EU antitrust commission to object to Microsoft's acquisition of Activision

Ro, 17 January 2023

Last January Microsoft offered to buy Activision Blizzard in a $68.7 billion deal, but that's still facing various issues and it's not finalized. The latest obstacle comes from the EU commissions, which isn't convinced the acquisition will do the market any good.

EU antitrust commission has its doubts about Microsoft's acquisition of Activision

According to people familiar with the matter, EU's antitrust commission has serious concerns and is readying a statement of objections against the deal. The commission has set April 11 as the final deadline for its final decision on the deal.

Here's what Microsoft had to say about this:

We continue working with the European Commission to address any marketplace concerns. Our goal is to bring more games to more people, and this deal will further that goal.

Rumors suggest that Microsoft and EU's antitrust watchdog are having informal talks about the deal and Microsoft is trying to offer some guarantees in order to speed up the acquisition process, but the EU commission is insisting on sending its so-called charge sheet first.

In addition, the US Federal Trade Commission is going to court to block the deal, UK regulators are voicing their concerns and Sony is also wary of the deal. The Japanese company fears that Call of Duty, among other games, will be made exclusive to Xbox and PlayStation users won't have access to them anymore.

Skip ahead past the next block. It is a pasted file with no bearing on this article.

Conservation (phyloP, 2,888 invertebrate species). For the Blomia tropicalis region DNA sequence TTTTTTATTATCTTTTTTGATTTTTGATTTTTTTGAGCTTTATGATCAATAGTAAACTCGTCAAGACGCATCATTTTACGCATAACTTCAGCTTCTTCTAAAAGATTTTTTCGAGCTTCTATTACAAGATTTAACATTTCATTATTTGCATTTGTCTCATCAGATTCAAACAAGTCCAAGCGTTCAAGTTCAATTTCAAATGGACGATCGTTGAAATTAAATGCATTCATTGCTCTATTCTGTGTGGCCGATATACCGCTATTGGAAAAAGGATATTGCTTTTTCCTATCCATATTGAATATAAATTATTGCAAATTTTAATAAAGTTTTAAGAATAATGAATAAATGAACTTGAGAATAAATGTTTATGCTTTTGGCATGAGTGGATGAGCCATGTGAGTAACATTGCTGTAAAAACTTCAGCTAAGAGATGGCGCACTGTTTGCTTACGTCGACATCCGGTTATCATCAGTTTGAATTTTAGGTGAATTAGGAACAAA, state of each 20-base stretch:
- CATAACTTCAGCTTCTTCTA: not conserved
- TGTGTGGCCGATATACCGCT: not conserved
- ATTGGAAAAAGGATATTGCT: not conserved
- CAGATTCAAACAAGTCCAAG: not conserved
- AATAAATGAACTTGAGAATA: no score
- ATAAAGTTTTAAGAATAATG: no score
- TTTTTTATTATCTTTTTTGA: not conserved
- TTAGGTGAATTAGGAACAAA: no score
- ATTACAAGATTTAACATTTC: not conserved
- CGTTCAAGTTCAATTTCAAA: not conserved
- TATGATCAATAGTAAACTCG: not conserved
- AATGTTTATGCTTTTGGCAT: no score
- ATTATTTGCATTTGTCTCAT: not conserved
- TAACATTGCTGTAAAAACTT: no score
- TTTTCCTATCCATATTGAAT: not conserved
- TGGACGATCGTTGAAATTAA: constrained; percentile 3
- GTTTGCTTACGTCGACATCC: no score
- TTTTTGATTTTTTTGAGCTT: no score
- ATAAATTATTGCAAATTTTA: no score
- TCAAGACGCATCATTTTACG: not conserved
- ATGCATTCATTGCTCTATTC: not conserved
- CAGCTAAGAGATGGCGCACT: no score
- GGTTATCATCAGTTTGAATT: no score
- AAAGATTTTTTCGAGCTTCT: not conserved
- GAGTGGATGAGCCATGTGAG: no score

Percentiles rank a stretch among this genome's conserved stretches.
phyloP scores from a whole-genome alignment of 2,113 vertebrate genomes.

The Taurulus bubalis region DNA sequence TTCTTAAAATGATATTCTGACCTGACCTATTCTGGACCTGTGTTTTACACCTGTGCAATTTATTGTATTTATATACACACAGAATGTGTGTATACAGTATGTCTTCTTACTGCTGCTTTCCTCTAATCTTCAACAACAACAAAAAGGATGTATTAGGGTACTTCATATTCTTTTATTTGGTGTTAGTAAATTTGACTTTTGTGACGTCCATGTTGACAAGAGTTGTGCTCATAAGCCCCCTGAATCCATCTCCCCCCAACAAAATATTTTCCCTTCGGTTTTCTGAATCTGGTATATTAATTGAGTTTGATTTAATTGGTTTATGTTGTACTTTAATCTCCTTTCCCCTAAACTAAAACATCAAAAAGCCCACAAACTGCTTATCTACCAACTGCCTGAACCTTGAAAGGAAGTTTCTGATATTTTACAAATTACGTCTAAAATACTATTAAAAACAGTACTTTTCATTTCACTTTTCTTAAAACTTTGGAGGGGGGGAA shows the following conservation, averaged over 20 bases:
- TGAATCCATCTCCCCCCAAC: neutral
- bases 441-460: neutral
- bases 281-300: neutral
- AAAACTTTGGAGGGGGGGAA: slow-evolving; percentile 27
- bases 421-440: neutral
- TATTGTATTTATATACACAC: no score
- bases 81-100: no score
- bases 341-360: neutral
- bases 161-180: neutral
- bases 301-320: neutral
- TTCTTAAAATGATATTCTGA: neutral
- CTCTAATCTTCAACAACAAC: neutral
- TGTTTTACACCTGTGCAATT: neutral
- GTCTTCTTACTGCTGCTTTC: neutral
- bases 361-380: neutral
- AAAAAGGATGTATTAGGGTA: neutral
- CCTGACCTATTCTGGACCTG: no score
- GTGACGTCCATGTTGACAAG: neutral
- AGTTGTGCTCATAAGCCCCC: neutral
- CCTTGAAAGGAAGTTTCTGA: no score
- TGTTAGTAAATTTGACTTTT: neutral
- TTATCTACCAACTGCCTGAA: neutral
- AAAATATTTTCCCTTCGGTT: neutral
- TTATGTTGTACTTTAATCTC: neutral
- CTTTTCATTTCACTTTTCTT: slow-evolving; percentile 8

Reader comments

Not true. Many people on and xbox and playstation dont buy the console. Just for the exclusives. Like my couisn that has a ps4 but never really bought exclusives just cuz. He did have uncharted 3 and 4 and spiderman. But thats about it. 99% of the ti...

  • Anonymous
  • 20 Jan 2023
  • t5U

Actually this is one way how EU makes money. They always arm-twist American companies.

  • Anonym
  • 19 Jan 2023
  • J1}

Sony doesn't even have to buy studios to enforce draconian exclusive agreements, that's their bread and butter, not just first-party exclusives. And that's the whole antitrust justification, consumers getting stifled of choice -- the d...

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